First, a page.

One of the greatest abilities humans have is this — Language
For so long, people have treated words as mere labels for objects, and languages as different ways to string words together to convey thoughts, feelings and concepts. But language is more than that. Because of it, we can exchange complex thoughts and ideas to one another, whether it be spoken aloud or written in ink. It’s also through language that we’re able to trigger emotions, imagination and action.
Now of course, there’s no single language spoken around the world. There are more than 7,000 that exist today! And all these languages differ from one another in all kinds of ways; they all have different sounds, vocabularies and structures.
This, now, begs the question: Does language influence the way we think? Many have suggested that it does! It widens our perspective, deepens our knowledge, and changes the way we perceive the world. But in what way?
Language and culture go together
Language isn’t just a way to communicate, it’s a component of culture that makes it unique and specific. When language and culture are discussed, the phrase language is culture and culture is language is often mentioned because the two are always intertwined. This means that the language you speak reflects what your values and beliefs are.
According to anthropological linguist Daniel Everett, language can be considered a cultural tool to relate a community’s values and ideals, and is shaped and molded by these residents over time. For example, looking at the many idioms the Chinese culture has on family, you can definitely see how much they value that relationship.
More so, society and language are really mutually important to each other. Because every person’s linguistic ability, knowledge, and usage are somewhat influenced by the social context of how they were raised and taught. So, if you’re looking to learn a new language, prepare yourself to be introduced to a new world apart from your own!
Language changes how we see things
A great example is our different color perception. The number of terms we have for the colors we see varies from one language to another. For instance, English speakers name different shades of blue as dark blue and light blue. Russian speakers have two distinct categories for blue: it’s either “siniy” (dark blue) or “goluboy” (light blue). We do the same thing for another color: dark red and light red — the latter of which we call pink! With this, people who speak two or more languages are expected to focus differently regarding colors because different languages distinguish color in various ways. Amazing, right?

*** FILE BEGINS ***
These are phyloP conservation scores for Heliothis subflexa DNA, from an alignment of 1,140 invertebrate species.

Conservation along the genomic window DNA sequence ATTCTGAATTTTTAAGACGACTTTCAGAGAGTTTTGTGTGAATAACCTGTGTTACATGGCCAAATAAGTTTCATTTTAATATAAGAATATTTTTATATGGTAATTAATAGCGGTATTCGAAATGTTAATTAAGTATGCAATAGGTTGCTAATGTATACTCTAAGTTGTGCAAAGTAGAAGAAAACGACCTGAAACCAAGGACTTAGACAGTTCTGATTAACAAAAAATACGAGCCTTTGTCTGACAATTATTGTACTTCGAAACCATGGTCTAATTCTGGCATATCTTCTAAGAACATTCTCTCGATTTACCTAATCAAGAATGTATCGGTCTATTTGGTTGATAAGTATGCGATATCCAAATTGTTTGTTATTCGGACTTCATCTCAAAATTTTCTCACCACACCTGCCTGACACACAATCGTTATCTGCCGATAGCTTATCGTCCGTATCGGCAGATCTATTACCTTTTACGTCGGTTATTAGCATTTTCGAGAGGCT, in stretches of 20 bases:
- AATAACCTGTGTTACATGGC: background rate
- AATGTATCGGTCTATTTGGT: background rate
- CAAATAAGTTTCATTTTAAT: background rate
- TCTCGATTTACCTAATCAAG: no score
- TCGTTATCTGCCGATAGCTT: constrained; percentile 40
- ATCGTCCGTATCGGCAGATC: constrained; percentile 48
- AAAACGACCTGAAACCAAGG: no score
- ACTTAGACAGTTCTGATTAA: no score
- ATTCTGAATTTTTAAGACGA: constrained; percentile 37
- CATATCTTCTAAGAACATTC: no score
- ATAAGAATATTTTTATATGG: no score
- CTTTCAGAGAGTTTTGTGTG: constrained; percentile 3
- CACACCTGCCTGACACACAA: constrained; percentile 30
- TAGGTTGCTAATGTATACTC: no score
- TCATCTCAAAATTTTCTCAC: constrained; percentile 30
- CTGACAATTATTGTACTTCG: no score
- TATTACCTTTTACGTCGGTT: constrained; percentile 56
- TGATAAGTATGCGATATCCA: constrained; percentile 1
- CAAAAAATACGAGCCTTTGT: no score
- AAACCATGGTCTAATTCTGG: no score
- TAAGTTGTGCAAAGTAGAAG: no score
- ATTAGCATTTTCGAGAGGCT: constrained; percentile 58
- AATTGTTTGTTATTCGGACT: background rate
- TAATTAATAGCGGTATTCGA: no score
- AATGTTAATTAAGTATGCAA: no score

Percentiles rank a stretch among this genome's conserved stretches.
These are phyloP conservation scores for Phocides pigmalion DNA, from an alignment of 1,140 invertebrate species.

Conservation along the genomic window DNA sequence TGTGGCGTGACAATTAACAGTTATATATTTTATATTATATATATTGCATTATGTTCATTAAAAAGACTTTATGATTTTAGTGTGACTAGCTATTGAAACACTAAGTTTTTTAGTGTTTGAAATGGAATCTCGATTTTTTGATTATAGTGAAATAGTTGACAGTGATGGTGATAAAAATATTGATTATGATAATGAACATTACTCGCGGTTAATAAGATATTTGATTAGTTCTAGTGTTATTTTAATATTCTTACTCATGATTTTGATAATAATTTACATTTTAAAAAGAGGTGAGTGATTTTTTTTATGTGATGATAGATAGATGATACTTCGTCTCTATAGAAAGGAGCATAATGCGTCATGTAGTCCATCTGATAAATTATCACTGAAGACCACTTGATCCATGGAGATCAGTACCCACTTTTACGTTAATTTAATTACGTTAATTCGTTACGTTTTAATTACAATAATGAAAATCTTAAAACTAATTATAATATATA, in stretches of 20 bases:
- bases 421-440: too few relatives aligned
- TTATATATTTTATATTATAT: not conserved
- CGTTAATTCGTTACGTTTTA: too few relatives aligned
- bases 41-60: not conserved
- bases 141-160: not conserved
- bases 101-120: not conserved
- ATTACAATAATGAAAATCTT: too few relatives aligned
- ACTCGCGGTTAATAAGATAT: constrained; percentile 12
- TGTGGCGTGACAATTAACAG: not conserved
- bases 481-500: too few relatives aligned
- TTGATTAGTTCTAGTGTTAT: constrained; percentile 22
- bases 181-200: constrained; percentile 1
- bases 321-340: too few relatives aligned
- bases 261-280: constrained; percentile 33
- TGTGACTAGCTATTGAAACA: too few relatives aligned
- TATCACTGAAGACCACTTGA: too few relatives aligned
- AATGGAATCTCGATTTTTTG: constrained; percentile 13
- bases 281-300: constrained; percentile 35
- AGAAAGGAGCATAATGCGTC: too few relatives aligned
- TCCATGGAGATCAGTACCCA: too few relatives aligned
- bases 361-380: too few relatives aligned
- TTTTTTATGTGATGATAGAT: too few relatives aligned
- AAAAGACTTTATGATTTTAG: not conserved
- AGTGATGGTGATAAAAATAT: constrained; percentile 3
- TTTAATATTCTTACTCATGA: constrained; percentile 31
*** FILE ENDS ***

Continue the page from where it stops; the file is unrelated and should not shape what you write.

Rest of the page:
There are so many more examples of how language influences perception, like with regards to gender and describing events. But the bottomline is the same: languages don’t limit our ability to perceive the world or to think about the world, rather, they focus our attention, and thoughts on specific aspects of the world.
What this means for bilinguals
Given the things we’ve tackled, it’s no surprise that those who speak more than one language see the world differently. Numerous studies have shown that a new language can change how the human mind pulls information together, hence, enabling bilinguals (and even multilinguals) to have more than one perspective on a particular issue. Say, for decision makers, this may facilitate negotiations and the ability to see both sides of an argument and different points of view.
Even more benefits come from being bilingual such as improved performance, better memory, and increased confidence. Which is why multinational companies are looking to employ more bilinguals and also equip their workforce with global language skills they can use in the workplace and upon interacting with customers and clients such as those in healthcare and finance.
Is your organization doing the same? Because now that you know how powerful language is, you might want to re-evaluate your corporate training efforts.
Contact us to learn more about how to accelerate your company’s language learning.